Hey they, girlfriends. It’s great to be with you again. Happy Christmas season to you. You are all beautiful heroes. Never forget that.
I’ve read many stories, posts, forums and articles here about “passing”, and I wanted to add my 3 cents worth (everything costs more, now, thanks to COVID). I have begun to wonder about exactly what “passing” means to our community. So, bear with me as I explore my labyrinth of thoughts.
“Passing” as a Goal
The desire to appear as a naturally feminine person seems to be a rather universal goal for us. when our goal is to pass, our lives become enriched in many ways. My own experience shows me that I have drastically improved in my own self care. I have learned many new skills in caring for my skin, hair, hands, feet, nails….you name it. I learn a new make up twist each time I sit at my mirror. I continue to mine the internet to develop different hair styles, fashions, and (previously) esoteric feminine skills. With each passing day, I enjoy greater satisfaction in what I have accomplished, as well as notice ‘just one more thing’ that I want to improve. So, the goal of “passing” had become a vehicle for self confidence, personal empowement, and a sense of accomplishment.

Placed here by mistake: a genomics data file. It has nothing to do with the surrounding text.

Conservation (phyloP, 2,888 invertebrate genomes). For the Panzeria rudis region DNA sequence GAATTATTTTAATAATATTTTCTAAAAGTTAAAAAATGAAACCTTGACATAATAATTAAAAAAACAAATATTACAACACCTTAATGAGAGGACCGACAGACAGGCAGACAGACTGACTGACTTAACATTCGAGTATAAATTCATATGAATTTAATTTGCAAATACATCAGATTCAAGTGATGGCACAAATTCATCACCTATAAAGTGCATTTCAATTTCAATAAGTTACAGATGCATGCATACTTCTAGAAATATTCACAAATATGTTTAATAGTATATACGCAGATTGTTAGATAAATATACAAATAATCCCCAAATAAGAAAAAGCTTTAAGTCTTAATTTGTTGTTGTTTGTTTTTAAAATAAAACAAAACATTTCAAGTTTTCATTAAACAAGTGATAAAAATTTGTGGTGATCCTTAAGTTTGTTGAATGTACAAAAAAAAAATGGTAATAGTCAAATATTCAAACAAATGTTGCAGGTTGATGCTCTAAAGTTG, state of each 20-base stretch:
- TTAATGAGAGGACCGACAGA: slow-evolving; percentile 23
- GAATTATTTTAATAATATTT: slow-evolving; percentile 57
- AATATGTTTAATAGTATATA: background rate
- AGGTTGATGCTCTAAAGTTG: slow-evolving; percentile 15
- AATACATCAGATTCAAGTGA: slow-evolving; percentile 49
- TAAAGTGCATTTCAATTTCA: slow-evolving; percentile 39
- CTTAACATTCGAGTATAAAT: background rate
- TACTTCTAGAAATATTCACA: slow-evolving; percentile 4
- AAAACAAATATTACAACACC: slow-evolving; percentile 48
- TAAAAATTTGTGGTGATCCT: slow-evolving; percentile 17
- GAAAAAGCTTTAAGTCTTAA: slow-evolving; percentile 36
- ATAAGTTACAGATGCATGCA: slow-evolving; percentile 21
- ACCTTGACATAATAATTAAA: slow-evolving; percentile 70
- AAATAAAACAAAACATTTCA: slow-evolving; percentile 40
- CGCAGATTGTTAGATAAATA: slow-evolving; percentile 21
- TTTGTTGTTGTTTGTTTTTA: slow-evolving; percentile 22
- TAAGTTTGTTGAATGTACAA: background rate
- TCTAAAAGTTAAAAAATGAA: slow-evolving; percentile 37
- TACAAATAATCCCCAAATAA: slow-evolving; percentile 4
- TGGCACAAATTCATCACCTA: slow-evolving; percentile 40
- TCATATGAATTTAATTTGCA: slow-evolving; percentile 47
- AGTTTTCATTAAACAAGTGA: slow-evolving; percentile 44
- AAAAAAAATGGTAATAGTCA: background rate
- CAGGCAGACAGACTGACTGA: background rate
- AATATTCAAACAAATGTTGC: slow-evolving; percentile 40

“Passing” for others
Exactly how many times have I wondered if anyone will mark me as transgender? And what will happen to me if they do? And how many times have I avoided going out because of what others will think or say or do? I have spent the vast majority of my paltry 68 years hiding from my true self, and trying to act such a way that nobody will ever, EVER suspect who In really am. Of course, I never want to be the focus of adverse or negative attention…who does? I want to be my natural self without a lot of stress and anxiety. DUH! But the thought of being clocked is a powerful deterrent. Anxiety, nervousness, fear, hyper-vigilance, body and emotional tension, and awkward behaviors in public are the result. So I wonder if that result is more noticeable to others than the way I dress? I think that we are lead down a harmful path if we concern ourselves with how others will receive us. While I fully admit that I want to appear as a natural woman, I also want to be healthy and comfortable in myself. So I’m not going to overlook the everyday common sense idea of knowing where you are, just like visiting any strange location– don’t venture far into unfamiliar territory and stay in the safe zones.
“Passing” for self
Ah, here is where I get disoriented in my thought corridors. Exactly WHO am I trying to impress by “passing”? Could it be that I am projecting my own insecurities and dysphoria onto others with efforts to pass in their eyes? Just what is it that prevents me from being okay with myself just as I am? After all, 5 years ago, I never gave thought to what somebody might think. Some people just like me, and take me as I am. Some people just don’t It has always been that way. In the past, I chose to associate with likes and to be politely distant from the don’t likes. What is so different now?